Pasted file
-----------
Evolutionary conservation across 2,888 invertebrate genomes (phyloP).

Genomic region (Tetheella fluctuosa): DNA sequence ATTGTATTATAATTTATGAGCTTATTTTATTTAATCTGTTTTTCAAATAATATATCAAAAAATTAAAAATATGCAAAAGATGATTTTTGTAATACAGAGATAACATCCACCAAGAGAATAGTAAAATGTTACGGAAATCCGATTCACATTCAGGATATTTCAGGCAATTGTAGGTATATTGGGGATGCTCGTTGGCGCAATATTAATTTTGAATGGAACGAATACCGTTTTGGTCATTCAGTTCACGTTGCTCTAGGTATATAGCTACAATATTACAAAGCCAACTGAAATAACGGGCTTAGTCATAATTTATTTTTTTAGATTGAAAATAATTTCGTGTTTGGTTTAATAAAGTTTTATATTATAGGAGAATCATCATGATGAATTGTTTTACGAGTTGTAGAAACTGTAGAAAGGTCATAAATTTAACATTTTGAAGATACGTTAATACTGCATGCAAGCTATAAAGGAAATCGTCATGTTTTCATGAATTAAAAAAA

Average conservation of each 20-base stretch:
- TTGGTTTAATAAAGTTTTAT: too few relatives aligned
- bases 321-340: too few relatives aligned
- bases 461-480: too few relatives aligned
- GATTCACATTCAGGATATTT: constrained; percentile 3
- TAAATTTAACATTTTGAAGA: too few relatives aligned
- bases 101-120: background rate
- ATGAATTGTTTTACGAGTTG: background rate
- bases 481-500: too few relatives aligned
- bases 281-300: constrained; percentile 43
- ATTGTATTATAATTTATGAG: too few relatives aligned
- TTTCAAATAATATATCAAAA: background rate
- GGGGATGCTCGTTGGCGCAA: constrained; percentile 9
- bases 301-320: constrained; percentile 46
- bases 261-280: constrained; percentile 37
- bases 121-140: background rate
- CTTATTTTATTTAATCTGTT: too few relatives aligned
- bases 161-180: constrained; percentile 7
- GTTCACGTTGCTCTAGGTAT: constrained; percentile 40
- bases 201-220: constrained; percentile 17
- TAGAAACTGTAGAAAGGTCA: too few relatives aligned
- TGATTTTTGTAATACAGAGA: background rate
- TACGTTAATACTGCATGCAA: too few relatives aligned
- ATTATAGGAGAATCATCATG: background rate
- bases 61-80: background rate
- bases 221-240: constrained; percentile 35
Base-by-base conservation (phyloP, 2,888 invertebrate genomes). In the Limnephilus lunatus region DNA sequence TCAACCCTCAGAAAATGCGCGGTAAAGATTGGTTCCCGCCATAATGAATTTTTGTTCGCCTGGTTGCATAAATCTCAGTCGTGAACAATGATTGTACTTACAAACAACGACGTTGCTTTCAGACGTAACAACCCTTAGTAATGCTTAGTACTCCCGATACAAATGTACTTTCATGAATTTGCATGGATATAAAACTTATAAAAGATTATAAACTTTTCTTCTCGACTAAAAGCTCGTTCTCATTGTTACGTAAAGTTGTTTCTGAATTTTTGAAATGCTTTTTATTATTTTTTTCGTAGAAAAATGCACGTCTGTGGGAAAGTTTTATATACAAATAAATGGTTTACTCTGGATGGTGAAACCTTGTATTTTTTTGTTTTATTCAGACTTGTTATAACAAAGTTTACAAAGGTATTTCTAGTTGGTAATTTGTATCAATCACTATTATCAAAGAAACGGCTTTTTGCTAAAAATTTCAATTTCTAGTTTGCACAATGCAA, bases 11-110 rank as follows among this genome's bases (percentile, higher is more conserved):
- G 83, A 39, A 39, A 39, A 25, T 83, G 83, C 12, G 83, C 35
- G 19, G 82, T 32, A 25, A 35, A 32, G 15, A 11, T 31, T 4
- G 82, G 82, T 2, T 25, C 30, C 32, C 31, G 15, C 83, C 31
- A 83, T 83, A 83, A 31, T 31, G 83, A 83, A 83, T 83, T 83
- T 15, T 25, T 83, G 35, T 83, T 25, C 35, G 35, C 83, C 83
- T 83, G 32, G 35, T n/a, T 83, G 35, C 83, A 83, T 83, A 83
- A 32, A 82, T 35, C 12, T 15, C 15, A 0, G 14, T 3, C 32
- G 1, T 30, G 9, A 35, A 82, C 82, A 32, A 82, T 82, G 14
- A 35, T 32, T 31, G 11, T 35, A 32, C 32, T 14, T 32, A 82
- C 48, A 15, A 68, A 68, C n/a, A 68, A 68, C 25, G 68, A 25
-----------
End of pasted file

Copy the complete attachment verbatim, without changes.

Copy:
Evolutionary conservation across 2,888 invertebrate genomes (phyloP).

Genomic region (Tetheella fluctuosa): DNA sequence ATTGTATTATAATTTATGAGCTTATTTTATTTAATCTGTTTTTCAAATAATATATCAAAAAATTAAAAATATGCAAAAGATGATTTTTGTAATACAGAGATAACATCCACCAAGAGAATAGTAAAATGTTACGGAAATCCGATTCACATTCAGGATATTTCAGGCAATTGTAGGTATATTGGGGATGCTCGTTGGCGCAATATTAATTTTGAATGGAACGAATACCGTTTTGGTCATTCAGTTCACGTTGCTCTAGGTATATAGCTACAATATTACAAAGCCAACTGAAATAACGGGCTTAGTCATAATTTATTTTTTTAGATTGAAAATAATTTCGTGTTTGGTTTAATAAAGTTTTATATTATAGGAGAATCATCATGATGAATTGTTTTACGAGTTGTAGAAACTGTAGAAAGGTCATAAATTTAACATTTTGAAGATACGTTAATACTGCATGCAAGCTATAAAGGAAATCGTCATGTTTTCATGAATTAAAAAAA

Average conservation of each 20-base stretch:
- TTGGTTTAATAAAGTTTTAT: too few relatives aligned
- bases 321-340: too few relatives aligned
- bases 461-480: too few relatives aligned
- GATTCACATTCAGGATATTT: constrained; percentile 3
- TAAATTTAACATTTTGAAGA: too few relatives aligned
- bases 101-120: background rate
- ATGAATTGTTTTACGAGTTG: background rate
- bases 481-500: too few relatives aligned
- bases 281-300: constrained; percentile 43
- ATTGTATTATAATTTATGAG: too few relatives aligned
- TTTCAAATAATATATCAAAA: background rate
- GGGGATGCTCGTTGGCGCAA: constrained; percentile 9
- bases 301-320: constrained; percentile 46
- bases 261-280: constrained; percentile 37
- bases 121-140: background rate
- CTTATTTTATTTAATCTGTT: too few relatives aligned
- bases 161-180: constrained; percentile 7
- GTTCACGTTGCTCTAGGTAT: constrained; percentile 40
- bases 201-220: constrained; percentile 17
- TAGAAACTGTAGAAAGGTCA: too few relatives aligned
- TGATTTTTGTAATACAGAGA: background rate
- TACGTTAATACTGCATGCAA: too few relatives aligned
- ATTATAGGAGAATCATCATG: background rate
- bases 61-80: background rate
- bases 221-240: constrained; percentile 35
Base-by-base conservation (phyloP, 2,888 invertebrate genomes). In the Limnephilus lunatus region DNA sequence TCAACCCTCAGAAAATGCGCGGTAAAGATTGGTTCCCGCCATAATGAATTTTTGTTCGCCTGGTTGCATAAATCTCAGTCGTGAACAATGATTGTACTTACAAACAACGACGTTGCTTTCAGACGTAACAACCCTTAGTAATGCTTAGTACTCCCGATACAAATGTACTTTCATGAATTTGCATGGATATAAAACTTATAAAAGATTATAAACTTTTCTTCTCGACTAAAAGCTCGTTCTCATTGTTACGTAAAGTTGTTTCTGAATTTTTGAAATGCTTTTTATTATTTTTTTCGTAGAAAAATGCACGTCTGTGGGAAAGTTTTATATACAAATAAATGGTTTACTCTGGATGGTGAAACCTTGTATTTTTTTGTTTTATTCAGACTTGTTATAACAAAGTTTACAAAGGTATTTCTAGTTGGTAATTTGTATCAATCACTATTATCAAAGAAACGGCTTTTTGCTAAAAATTTCAATTTCTAGTTTGCACAATGCAA, bases 11-110 rank as follows among this genome's bases (percentile, higher is more conserved):
- G 83, A 39, A 39, A 39, A 25, T 83, G 83, C 12, G 83, C 35
- G 19, G 82, T 32, A 25, A 35, A 32, G 15, A 11, T 31, T 4
- G 82, G 82, T 2, T 25, C 30, C 32, C 31, G 15, C 83, C 31
- A 83, T 83, A 83, A 31, T 31, G 83, A 83, A 83, T 83, T 83
- T 15, T 25, T 83, G 35, T 83, T 25, C 35, G 35, C 83, C 83
- T 83, G 32, G 35, T n/a, T 83, G 35, C 83, A 83, T 83, A 83
- A 32, A 82, T 35, C 12, T 15, C 15, A 0, G 14, T 3, C 32
- G 1, T 30, G 9, A 35, A 82, C 82, A 32, A 82, T 82, G 14
- A 35, T 32, T 31, G 11, T 35, A 32, C 32, T 14, T 32, A 82
- C 48, A 15, A 68, A 68, C n/a, A 68, A 68, C 25, G 68, A 25